Published on September 26, 2019
How is the UK tackling knowledge exchange?
The knowledge exchange scene is evolving in the United Kingdom, becoming increasingly more important for leaders in the higher education sector. Dr Alexandra Bush shares some thoughts on the latest developments of the Knowledge Exchange Framework.
What is KEF?
In January 2019, Research England published a consultation on proposals for the Knowledge Exchange Framework (KEF), a scheme which aims to increase efficiency in the use of public funds by higher education institutions (HEIs) in the UK for knowledge exchange.
21 British HEIs participated in a KEF pilot exercise and the outcomes of this have now been published. These are being used to inform the ongoing development of the KEF, and it is anticipated that decisions on implementation of the framework will be published later in 2019.
Here Oxentia explores some of the outputs from the KEF pilot exercise.
Compare apples with apples
Is it fair to benchmark HEIs with different research interests using the same parameters? Research England approached this issue by clustering HEIs into groups so that fair comparison could be made between institutions that have similar characteristics, such as size, breath of discipline portfolio, research vs taught postgraduate population, and number of projects funded by government bodies. This subdivision will enable the identification of learning and improvement opportunities.
So far there are 5 clusters and 3 separate cluster memberships comprising specialist institutions, but these are not fixed. Oxentia advises that HEIs keep good ongoing communication with Research England to ensure they are grouped in the cluster that will provide the most value from the shared learning experience.
Tell the right story
During the pilot there was significant discussion among participants regarding proposals for narrative statements. This is an opportunity for HEIs to add colour to the KEF templates and data dashboards requested by Research England, showcasing their strengths and vision.
Oxentia recommends that, when HEIs write their narrative statements, they consider carefully their audiences. It is also advised that HEIs ensure that their external communication and media outputs are crafted in harmony with the narrative statements included in the documentation submitted to Research England.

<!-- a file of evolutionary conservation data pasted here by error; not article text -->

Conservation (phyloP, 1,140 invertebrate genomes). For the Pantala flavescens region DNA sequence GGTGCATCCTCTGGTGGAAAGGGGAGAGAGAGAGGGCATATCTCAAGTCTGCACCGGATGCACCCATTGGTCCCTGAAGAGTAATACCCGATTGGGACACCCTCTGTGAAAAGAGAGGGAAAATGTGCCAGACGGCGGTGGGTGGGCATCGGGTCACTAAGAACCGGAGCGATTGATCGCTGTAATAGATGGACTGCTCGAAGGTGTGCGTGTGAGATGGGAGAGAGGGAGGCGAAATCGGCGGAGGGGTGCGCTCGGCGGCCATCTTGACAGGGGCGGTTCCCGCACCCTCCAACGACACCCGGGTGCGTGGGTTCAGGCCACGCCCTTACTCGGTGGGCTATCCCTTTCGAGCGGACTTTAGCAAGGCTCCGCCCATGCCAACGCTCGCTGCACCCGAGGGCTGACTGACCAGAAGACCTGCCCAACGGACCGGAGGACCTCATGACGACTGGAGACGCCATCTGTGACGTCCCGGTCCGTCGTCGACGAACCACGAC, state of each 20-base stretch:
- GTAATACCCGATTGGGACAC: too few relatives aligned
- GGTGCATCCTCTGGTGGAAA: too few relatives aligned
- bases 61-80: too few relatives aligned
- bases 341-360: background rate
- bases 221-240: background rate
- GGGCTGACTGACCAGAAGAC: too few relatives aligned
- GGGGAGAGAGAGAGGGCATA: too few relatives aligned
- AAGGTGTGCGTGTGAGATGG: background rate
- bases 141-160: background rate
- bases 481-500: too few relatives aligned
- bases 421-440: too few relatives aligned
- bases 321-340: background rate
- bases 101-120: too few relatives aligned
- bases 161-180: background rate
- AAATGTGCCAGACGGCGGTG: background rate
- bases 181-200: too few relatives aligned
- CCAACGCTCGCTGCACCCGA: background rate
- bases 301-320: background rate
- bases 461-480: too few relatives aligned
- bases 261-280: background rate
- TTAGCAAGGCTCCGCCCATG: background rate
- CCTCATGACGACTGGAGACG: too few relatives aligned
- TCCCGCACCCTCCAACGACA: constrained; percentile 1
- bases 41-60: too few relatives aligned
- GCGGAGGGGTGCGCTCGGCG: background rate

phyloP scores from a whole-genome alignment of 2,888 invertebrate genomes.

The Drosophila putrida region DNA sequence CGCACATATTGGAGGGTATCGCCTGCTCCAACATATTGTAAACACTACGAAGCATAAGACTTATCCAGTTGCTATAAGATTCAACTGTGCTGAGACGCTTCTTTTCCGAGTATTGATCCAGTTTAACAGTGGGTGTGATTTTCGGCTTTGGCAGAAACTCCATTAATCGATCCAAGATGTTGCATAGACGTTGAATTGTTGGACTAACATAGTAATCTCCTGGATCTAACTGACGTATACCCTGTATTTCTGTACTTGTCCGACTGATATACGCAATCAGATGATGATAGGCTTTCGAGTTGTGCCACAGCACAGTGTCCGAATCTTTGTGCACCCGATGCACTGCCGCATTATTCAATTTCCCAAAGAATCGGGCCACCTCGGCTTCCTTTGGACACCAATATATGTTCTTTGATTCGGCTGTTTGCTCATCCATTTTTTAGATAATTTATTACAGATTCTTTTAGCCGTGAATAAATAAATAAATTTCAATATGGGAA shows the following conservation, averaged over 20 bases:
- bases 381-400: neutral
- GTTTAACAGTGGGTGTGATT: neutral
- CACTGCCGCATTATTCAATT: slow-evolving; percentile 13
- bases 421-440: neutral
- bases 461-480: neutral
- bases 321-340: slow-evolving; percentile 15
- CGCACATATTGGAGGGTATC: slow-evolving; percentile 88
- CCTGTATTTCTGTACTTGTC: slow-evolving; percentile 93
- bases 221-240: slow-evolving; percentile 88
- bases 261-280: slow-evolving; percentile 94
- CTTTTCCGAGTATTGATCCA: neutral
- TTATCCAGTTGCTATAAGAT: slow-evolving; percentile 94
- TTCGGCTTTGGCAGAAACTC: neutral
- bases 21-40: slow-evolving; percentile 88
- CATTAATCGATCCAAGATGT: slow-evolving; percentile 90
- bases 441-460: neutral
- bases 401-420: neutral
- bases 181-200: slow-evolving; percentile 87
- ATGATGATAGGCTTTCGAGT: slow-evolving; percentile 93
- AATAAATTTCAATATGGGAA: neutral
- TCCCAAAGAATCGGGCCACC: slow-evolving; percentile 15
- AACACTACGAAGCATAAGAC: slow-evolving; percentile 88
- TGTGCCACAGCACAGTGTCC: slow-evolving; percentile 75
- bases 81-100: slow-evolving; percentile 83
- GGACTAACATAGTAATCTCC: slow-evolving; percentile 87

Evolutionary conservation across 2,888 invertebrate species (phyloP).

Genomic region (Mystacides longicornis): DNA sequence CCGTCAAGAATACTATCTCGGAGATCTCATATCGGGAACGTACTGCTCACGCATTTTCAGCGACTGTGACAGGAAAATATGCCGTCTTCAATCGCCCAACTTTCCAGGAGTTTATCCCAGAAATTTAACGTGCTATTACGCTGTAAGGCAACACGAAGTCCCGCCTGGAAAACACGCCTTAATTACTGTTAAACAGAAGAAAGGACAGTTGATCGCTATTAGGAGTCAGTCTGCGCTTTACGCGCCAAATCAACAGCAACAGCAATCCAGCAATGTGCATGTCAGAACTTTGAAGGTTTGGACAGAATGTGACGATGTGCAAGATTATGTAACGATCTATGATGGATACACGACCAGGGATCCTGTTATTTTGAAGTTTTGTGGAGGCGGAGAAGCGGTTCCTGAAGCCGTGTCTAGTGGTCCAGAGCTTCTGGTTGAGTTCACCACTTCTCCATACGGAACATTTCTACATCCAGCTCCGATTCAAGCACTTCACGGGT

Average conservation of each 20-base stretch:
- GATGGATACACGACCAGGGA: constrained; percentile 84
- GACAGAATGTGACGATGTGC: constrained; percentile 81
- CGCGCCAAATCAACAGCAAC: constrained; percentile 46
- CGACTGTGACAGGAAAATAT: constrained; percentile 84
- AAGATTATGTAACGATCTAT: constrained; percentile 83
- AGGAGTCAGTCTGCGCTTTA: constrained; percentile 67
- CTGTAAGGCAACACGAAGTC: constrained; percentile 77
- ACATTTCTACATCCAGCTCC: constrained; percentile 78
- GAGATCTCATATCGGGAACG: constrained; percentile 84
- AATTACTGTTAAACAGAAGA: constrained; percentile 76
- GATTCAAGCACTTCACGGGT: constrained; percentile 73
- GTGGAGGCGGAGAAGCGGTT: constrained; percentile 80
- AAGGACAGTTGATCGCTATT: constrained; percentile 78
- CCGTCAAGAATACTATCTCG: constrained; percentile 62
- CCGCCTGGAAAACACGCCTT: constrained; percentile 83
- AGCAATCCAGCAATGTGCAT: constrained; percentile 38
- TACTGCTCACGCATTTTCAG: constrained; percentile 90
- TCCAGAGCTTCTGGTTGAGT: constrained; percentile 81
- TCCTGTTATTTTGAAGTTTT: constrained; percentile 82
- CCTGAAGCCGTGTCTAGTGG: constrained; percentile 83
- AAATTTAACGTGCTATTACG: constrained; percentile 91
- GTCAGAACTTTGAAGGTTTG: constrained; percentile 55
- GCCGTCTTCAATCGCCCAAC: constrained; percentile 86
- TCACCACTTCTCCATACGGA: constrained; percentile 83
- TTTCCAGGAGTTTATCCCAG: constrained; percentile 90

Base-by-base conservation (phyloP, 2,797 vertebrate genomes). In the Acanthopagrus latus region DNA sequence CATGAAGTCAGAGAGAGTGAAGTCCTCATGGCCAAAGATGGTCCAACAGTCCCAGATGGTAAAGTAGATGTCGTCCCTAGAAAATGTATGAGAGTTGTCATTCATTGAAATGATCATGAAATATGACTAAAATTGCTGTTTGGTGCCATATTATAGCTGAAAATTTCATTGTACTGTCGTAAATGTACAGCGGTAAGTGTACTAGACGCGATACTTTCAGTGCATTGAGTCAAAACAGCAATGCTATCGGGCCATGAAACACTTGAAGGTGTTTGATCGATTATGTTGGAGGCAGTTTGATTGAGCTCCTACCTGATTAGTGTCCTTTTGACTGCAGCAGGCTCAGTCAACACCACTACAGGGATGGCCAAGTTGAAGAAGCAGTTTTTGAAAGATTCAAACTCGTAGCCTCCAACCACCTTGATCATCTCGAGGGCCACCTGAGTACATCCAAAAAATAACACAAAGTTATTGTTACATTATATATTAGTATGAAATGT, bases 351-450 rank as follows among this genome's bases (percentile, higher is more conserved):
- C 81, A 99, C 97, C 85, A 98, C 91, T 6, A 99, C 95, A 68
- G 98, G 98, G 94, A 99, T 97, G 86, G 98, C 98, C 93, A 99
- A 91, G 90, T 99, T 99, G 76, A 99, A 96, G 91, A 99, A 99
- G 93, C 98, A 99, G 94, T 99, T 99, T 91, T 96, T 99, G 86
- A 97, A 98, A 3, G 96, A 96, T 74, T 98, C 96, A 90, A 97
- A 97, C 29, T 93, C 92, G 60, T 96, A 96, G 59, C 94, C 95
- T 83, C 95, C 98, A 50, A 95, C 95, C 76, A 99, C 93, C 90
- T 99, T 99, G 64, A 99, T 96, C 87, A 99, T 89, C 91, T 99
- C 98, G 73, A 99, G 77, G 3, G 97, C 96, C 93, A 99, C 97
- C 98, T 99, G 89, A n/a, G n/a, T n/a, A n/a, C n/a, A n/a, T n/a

Success breeds engagement
Visuals are a powerful way for HEIs to engage with stakeholders such as local authorities and businesses to raise awareness of their areas of strength. If Research England wishes that HEIs use the visuals from the KEF exercise results to engage third parties, there is significant scope to improve them: they currently speak only in context of the whole report and cannot be used independently. On the other hand, HEIs should be ready to promote the visuals of their KEF activities both internally and externally to gain engagement. In this respect, we recommend that HEIs design communication strategies around their results visualisations to maximise opportunities for further engagement.
At the current time, HEIs need certainty about how to implement this new framework. However, shortly after the pilot outcomes were published, HESA, a data company specialised in higher education, announced a major review of the Higher Education – Business and Community Interaction (HE-BCI) data collection. The aim is to develop a business case for the design and development of new or improved data collection instruments by the end of the 2019/20 academic year. This change could impact the way KEF data is collected and analysed.
KEF is happening. It is reassuring that Research England is closely examining how HEIs can maximise their knowledge exchange activities to help them become focal points of their innovation ecosystems. Overall, HEIs have found the pilot a positive experience with their views and experiences being used to shape an evolving framework.
Oxentia believes that universities should have a clear strategy for engaging with industry and other stakeholders off the back of their involvement in KEF. This is a development journey pushing boundaries in ways in which HEIs can achieve impact across society and engagement in the ecosystem. HEIs have had a major focus on teaching (TEF) and research (REF) and now it’s time to prepare for knowledge exchange as the KEF makes it mark and showcases the importance of HEI engagement with innovation.
Are you interested in knowledge exchange? Do you have other thoughts to share with Oxentia and with the author of this post? Leave a comment on this LinkedIn page!
Oxentia, Oxford’s Global Innovation Consultancy, has worked with companies and universities in different disciplines around the world for nearly fifteen years. We have leveraged this knowledge to develop commercialisation courses, including one on Building University-Industry Relationships. Learn more about it here.